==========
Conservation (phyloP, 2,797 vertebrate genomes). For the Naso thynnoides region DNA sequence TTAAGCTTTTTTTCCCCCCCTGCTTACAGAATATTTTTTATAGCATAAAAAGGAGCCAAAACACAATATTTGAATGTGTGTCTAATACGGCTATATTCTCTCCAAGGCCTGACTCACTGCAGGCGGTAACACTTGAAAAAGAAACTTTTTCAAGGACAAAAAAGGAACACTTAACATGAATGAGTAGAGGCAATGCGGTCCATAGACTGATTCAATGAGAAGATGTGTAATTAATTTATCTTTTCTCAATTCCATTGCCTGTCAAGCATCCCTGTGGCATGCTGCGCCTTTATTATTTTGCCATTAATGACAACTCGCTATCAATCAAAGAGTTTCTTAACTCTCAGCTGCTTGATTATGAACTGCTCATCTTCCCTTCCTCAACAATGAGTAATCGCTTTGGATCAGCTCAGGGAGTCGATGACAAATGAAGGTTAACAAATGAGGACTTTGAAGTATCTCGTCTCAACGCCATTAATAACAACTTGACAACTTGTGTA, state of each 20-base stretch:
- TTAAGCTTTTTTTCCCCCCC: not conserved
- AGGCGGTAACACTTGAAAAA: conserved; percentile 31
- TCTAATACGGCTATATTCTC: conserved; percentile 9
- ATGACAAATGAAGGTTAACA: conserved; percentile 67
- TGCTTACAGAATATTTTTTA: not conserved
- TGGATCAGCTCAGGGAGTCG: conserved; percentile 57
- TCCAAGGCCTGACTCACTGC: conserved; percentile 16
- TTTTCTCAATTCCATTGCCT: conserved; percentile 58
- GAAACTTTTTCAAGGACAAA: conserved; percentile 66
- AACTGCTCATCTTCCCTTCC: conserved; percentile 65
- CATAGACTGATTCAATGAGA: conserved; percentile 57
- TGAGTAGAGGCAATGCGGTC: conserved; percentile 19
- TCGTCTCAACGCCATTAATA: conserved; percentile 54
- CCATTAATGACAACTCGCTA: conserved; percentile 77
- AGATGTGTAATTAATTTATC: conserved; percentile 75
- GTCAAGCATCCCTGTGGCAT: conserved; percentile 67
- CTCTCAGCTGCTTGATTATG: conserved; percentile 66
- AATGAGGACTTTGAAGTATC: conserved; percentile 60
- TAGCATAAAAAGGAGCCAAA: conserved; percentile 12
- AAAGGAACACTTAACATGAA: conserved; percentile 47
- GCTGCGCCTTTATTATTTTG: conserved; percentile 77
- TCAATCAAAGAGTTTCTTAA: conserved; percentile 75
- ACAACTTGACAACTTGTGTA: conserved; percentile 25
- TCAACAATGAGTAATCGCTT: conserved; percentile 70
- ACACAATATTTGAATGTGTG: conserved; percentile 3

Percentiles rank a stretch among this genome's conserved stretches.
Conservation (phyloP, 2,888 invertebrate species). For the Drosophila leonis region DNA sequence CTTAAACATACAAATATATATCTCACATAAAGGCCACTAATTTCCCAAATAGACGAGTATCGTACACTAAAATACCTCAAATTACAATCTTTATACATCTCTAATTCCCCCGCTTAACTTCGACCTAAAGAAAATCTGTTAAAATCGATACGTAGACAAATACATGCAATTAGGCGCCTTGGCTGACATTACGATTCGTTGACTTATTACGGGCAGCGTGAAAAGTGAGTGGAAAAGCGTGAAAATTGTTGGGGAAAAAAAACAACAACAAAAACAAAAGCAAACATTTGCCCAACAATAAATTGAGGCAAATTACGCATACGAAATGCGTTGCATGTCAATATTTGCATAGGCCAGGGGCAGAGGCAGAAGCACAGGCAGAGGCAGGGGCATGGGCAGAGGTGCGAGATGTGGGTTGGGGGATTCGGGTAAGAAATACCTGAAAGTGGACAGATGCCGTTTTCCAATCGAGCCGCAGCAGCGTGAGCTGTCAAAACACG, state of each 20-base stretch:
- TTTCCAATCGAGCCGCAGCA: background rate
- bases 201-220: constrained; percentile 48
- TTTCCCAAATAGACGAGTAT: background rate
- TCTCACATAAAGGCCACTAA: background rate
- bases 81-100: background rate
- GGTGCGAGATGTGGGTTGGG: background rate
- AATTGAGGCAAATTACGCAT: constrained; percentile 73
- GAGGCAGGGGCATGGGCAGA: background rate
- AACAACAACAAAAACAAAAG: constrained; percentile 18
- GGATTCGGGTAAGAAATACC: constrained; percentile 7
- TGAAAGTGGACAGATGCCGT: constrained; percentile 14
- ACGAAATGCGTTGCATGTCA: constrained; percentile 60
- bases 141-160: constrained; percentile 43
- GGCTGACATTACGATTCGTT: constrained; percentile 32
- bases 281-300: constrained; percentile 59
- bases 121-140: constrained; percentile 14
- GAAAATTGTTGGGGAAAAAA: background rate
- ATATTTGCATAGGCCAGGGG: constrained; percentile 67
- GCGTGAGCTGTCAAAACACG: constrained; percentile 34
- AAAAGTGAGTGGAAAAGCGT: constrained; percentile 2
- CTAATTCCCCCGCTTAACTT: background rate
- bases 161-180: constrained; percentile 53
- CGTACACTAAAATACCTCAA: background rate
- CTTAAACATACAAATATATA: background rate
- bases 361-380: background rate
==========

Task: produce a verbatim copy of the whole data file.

Conservation (phyloP, 2,797 vertebrate genomes). For the Naso thynnoides region DNA sequence TTAAGCTTTTTTTCCCCCCCTGCTTACAGAATATTTTTTATAGCATAAAAAGGAGCCAAAACACAATATTTGAATGTGTGTCTAATACGGCTATATTCTCTCCAAGGCCTGACTCACTGCAGGCGGTAACACTTGAAAAAGAAACTTTTTCAAGGACAAAAAAGGAACACTTAACATGAATGAGTAGAGGCAATGCGGTCCATAGACTGATTCAATGAGAAGATGTGTAATTAATTTATCTTTTCTCAATTCCATTGCCTGTCAAGCATCCCTGTGGCATGCTGCGCCTTTATTATTTTGCCATTAATGACAACTCGCTATCAATCAAAGAGTTTCTTAACTCTCAGCTGCTTGATTATGAACTGCTCATCTTCCCTTCCTCAACAATGAGTAATCGCTTTGGATCAGCTCAGGGAGTCGATGACAAATGAAGGTTAACAAATGAGGACTTTGAAGTATCTCGTCTCAACGCCATTAATAACAACTTGACAACTTGTGTA, state of each 20-base stretch:
- TTAAGCTTTTTTTCCCCCCC: not conserved
- AGGCGGTAACACTTGAAAAA: conserved; percentile 31
- TCTAATACGGCTATATTCTC: conserved; percentile 9
- ATGACAAATGAAGGTTAACA: conserved; percentile 67
- TGCTTACAGAATATTTTTTA: not conserved
- TGGATCAGCTCAGGGAGTCG: conserved; percentile 57
- TCCAAGGCCTGACTCACTGC: conserved; percentile 16
- TTTTCTCAATTCCATTGCCT: conserved; percentile 58
- GAAACTTTTTCAAGGACAAA: conserved; percentile 66
- AACTGCTCATCTTCCCTTCC: conserved; percentile 65
- CATAGACTGATTCAATGAGA: conserved; percentile 57
- TGAGTAGAGGCAATGCGGTC: conserved; percentile 19
- TCGTCTCAACGCCATTAATA: conserved; percentile 54
- CCATTAATGACAACTCGCTA: conserved; percentile 77
- AGATGTGTAATTAATTTATC: conserved; percentile 75
- GTCAAGCATCCCTGTGGCAT: conserved; percentile 67
- CTCTCAGCTGCTTGATTATG: conserved; percentile 66
- AATGAGGACTTTGAAGTATC: conserved; percentile 60
- TAGCATAAAAAGGAGCCAAA: conserved; percentile 12
- AAAGGAACACTTAACATGAA: conserved; percentile 47
- GCTGCGCCTTTATTATTTTG: conserved; percentile 77
- TCAATCAAAGAGTTTCTTAA: conserved; percentile 75
- ACAACTTGACAACTTGTGTA: conserved; percentile 25
- TCAACAATGAGTAATCGCTT: conserved; percentile 70
- ACACAATATTTGAATGTGTG: conserved; percentile 3

Percentiles rank a stretch among this genome's conserved stretches.
Conservation (phyloP, 2,888 invertebrate species). For the Drosophila leonis region DNA sequence CTTAAACATACAAATATATATCTCACATAAAGGCCACTAATTTCCCAAATAGACGAGTATCGTACACTAAAATACCTCAAATTACAATCTTTATACATCTCTAATTCCCCCGCTTAACTTCGACCTAAAGAAAATCTGTTAAAATCGATACGTAGACAAATACATGCAATTAGGCGCCTTGGCTGACATTACGATTCGTTGACTTATTACGGGCAGCGTGAAAAGTGAGTGGAAAAGCGTGAAAATTGTTGGGGAAAAAAAACAACAACAAAAACAAAAGCAAACATTTGCCCAACAATAAATTGAGGCAAATTACGCATACGAAATGCGTTGCATGTCAATATTTGCATAGGCCAGGGGCAGAGGCAGAAGCACAGGCAGAGGCAGGGGCATGGGCAGAGGTGCGAGATGTGGGTTGGGGGATTCGGGTAAGAAATACCTGAAAGTGGACAGATGCCGTTTTCCAATCGAGCCGCAGCAGCGTGAGCTGTCAAAACACG, state of each 20-base stretch:
- TTTCCAATCGAGCCGCAGCA: background rate
- bases 201-220: constrained; percentile 48
- TTTCCCAAATAGACGAGTAT: background rate
- TCTCACATAAAGGCCACTAA: background rate
- bases 81-100: background rate
- GGTGCGAGATGTGGGTTGGG: background rate
- AATTGAGGCAAATTACGCAT: constrained; percentile 73
- GAGGCAGGGGCATGGGCAGA: background rate
- AACAACAACAAAAACAAAAG: constrained; percentile 18
- GGATTCGGGTAAGAAATACC: constrained; percentile 7
- TGAAAGTGGACAGATGCCGT: constrained; percentile 14
- ACGAAATGCGTTGCATGTCA: constrained; percentile 60
- bases 141-160: constrained; percentile 43
- GGCTGACATTACGATTCGTT: constrained; percentile 32
- bases 281-300: constrained; percentile 59
- bases 121-140: constrained; percentile 14
- GAAAATTGTTGGGGAAAAAA: background rate
- ATATTTGCATAGGCCAGGGG: constrained; percentile 67
- GCGTGAGCTGTCAAAACACG: constrained; percentile 34
- AAAAGTGAGTGGAAAAGCGT: constrained; percentile 2
- CTAATTCCCCCGCTTAACTT: background rate
- bases 161-180: constrained; percentile 53
- CGTACACTAAAATACCTCAA: background rate
- CTTAAACATACAAATATATA: background rate
- bases 361-380: background rate